Competition is rarely more pronounced than it is in athletic competition. “Even those who capture gold medals confront their athletic mortality quickly, their careers constantly threatened by injuries and younger opponents and teammates,” reporters Michael Janofsky and Peeter Alfano explain in their article, “Victory At Any Cost: Drug Pressure Growing” for The New York Times.
“Although steroids are banned by the International Olympic Committee, the National Football League, and other sports bodies, the prevailing opinion is that these federations and leagues sometimes privately wink at users.”
Even seemingly harmless performance enhancers, including caffeine, energy drinks, and protein bars or shakes, can set a precedent for the use of substances to increase one’s athletic performance. If high school athletes are encouraged to chug an energy drink before a game, they could easily be at risk for trying other, more dangerous drugs, according to sports writer Laura Smith’ in “Caffeine & Athletic Performance” on CoachesNetwork.com.
Recognizing And Treating Performance Enhancing Drug Use
Coaches should always be looking for warning signs that their athletes are potentially doping with PEDs. A coach who is intimately familiar with the moods and demeanors of each of his students will be more likely to notice when a player’s mood changes drastically for no apparent reason.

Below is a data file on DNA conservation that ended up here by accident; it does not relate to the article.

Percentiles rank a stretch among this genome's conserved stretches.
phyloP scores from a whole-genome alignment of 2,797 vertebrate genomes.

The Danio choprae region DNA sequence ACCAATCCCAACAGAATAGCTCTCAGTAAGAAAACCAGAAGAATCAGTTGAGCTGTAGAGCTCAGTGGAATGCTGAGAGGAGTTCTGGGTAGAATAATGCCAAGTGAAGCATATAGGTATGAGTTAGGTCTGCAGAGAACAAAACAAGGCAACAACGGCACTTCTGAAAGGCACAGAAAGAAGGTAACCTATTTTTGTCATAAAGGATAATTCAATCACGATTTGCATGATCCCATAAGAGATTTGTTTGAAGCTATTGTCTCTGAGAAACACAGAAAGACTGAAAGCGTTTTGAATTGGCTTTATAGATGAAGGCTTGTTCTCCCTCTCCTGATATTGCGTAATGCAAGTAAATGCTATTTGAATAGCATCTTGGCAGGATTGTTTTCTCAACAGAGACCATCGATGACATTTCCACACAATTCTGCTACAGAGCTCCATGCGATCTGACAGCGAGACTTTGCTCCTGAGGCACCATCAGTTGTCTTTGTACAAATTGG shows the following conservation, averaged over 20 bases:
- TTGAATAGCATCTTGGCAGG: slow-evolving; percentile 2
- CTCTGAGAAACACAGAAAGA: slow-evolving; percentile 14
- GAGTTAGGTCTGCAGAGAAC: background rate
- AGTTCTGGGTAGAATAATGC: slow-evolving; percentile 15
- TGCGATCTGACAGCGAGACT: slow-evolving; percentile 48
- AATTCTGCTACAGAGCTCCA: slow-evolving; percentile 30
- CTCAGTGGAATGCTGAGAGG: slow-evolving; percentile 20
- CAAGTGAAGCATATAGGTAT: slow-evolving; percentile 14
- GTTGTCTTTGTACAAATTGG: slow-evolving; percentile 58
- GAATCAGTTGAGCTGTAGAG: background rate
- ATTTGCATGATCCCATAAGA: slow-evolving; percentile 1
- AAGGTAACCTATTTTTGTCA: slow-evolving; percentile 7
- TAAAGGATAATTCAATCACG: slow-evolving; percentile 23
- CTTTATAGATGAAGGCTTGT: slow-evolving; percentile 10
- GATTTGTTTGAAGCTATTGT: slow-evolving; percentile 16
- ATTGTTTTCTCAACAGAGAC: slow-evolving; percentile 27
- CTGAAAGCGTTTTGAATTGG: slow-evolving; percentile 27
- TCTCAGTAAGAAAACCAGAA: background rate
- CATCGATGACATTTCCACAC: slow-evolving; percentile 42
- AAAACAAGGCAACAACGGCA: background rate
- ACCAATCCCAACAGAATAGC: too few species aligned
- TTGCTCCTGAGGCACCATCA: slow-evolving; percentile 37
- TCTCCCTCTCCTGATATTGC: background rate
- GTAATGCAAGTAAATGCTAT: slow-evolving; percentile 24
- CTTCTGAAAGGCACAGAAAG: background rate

“Coaches should be alert to pick up on complaints of dizziness, frequent headaches, drowsiness, or confusion,” says behavioral health specialist Kathryn Taylor, MA, in her blog contribution, “Coaches: How To Identify Substance Abuse Among Athletes,” on AddictionHope.com. “Sharp changes in performance (either positive of negative) are often the most noticed symptom of drug abuse.”
Taylor goes on to highlight other potential warning signs of substance abuse, including flushed skin, dilated pupils, slurred speech, visible anxiety, difficulty staying focused, and possessing paraphernalia associated with drug use.
Strength and conditioning specialist Dave Ellis says sudden changes in body weight can also be a good indicator that an athlete may be using PEDs. “When I see an athlete add more than 5 percent of their body weight in an off-season (from a previous high), I typically start to look for secondary signs of use of PEDs,” Ellis writes in “Performance Enhancement Awareness” on AthleticManagement.com.